By Jesse Robitaille
As Rocky Balboa once declared, “The world ain’t all sunshine and rainbows.”
While the fictional boxer was referring to the “mean and nasty” world in general, the statement also extends to specific matters, including numismatics. Like just about everything else, the hobby is ripe with misinformation and scams, and ongoing technological advancements and changing social norms – driven even further by the pandemic – can create an air of mystery and confusion.
Lying in the wake of all this uncertainty is the ongoing scourge of counterfeit coins, with which most collectors are chiefly concerned.
“They’re everywhere, and it’s every day,” counterfeit coin expert Mike Marshall, of Trenton, Ont., told CCN in 2015, eight years after he began campaigning against counterfeits. “The online markets have been inundated with them.”
Now, after about two decades of increased overseas counterfeit production, fake coins remain widely available through sellers on prominent e-commerce sites such as eBay and Alibaba. He has reported about 200,000 counterfeit coins to those websites’ officials since he started seeking out fakes in 2007.
While some people believe contemporary counterfeits should be off-limits to collectors (“Contemporary counterfeit debate causes one collector to leave hobby,” CCN Vol. 59 #8), others draw the line at modern counterfeits often produced in China.
“The problem is how to regulate them because let’s face it: I believe that contemporary counterfeits that were struck at the time of normal circulation are completely acceptable,” said long-time dealer Michael Findlay, who has served as the Canadian Association of Numismatic Dealers (CAND) president for nearly a decade and the CCN Trends editor since 2017.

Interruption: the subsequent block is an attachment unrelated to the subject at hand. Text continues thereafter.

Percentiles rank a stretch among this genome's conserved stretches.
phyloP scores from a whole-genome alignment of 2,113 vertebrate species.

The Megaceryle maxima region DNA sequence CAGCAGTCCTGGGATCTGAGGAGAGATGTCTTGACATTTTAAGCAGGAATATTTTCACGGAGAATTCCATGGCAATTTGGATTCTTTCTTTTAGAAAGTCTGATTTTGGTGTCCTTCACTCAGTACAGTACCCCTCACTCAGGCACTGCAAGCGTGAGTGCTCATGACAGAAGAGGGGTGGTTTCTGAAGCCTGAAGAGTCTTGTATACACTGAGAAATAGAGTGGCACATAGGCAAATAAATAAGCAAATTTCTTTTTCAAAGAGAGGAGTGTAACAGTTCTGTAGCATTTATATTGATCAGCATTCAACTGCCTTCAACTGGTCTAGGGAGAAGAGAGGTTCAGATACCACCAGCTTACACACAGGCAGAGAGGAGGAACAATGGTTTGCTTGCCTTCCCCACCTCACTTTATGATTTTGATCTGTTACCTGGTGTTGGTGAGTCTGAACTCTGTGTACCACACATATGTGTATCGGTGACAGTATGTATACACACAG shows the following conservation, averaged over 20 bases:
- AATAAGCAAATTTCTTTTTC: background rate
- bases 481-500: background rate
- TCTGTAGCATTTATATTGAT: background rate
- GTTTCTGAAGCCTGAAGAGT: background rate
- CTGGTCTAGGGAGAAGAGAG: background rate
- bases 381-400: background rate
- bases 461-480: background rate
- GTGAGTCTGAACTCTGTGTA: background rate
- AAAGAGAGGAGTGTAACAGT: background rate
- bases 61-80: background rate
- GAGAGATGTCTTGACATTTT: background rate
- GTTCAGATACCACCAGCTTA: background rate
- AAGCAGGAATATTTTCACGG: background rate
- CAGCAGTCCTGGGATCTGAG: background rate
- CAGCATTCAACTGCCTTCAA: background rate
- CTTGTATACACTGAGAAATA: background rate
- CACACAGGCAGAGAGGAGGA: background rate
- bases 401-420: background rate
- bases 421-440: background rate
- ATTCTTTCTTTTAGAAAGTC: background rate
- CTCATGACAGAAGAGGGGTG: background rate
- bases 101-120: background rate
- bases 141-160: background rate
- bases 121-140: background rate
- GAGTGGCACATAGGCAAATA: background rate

“Cast counterfeits of Victorian coins or Edwardian coins that were struck at the time, they were meant to deceive in circulation and not meant to deceive as collector’s items. They should be collectible. The problem is where do you draw the line? And I think that you draw the line with stuff that’s meant to deceive collectors, which are the Chinese counterfeits.”
In recent years – since about 2008 – collectors have also encountered counterfeit slabs of major third-party grading services, leading some firms to redesign their holders with updated security features.
Last year, a New Jersey man who impersonated a U.S. federal agent while selling counterfeit coins received a 10.5-year prison term. Counterfeit items, including third-party grading service holders, seized during the investigation would have been worth more than $46 million US (about $58 million Cdn.) if they were genuine, according to the U.S.-based Anti-Counterfeiting Educational Foundation.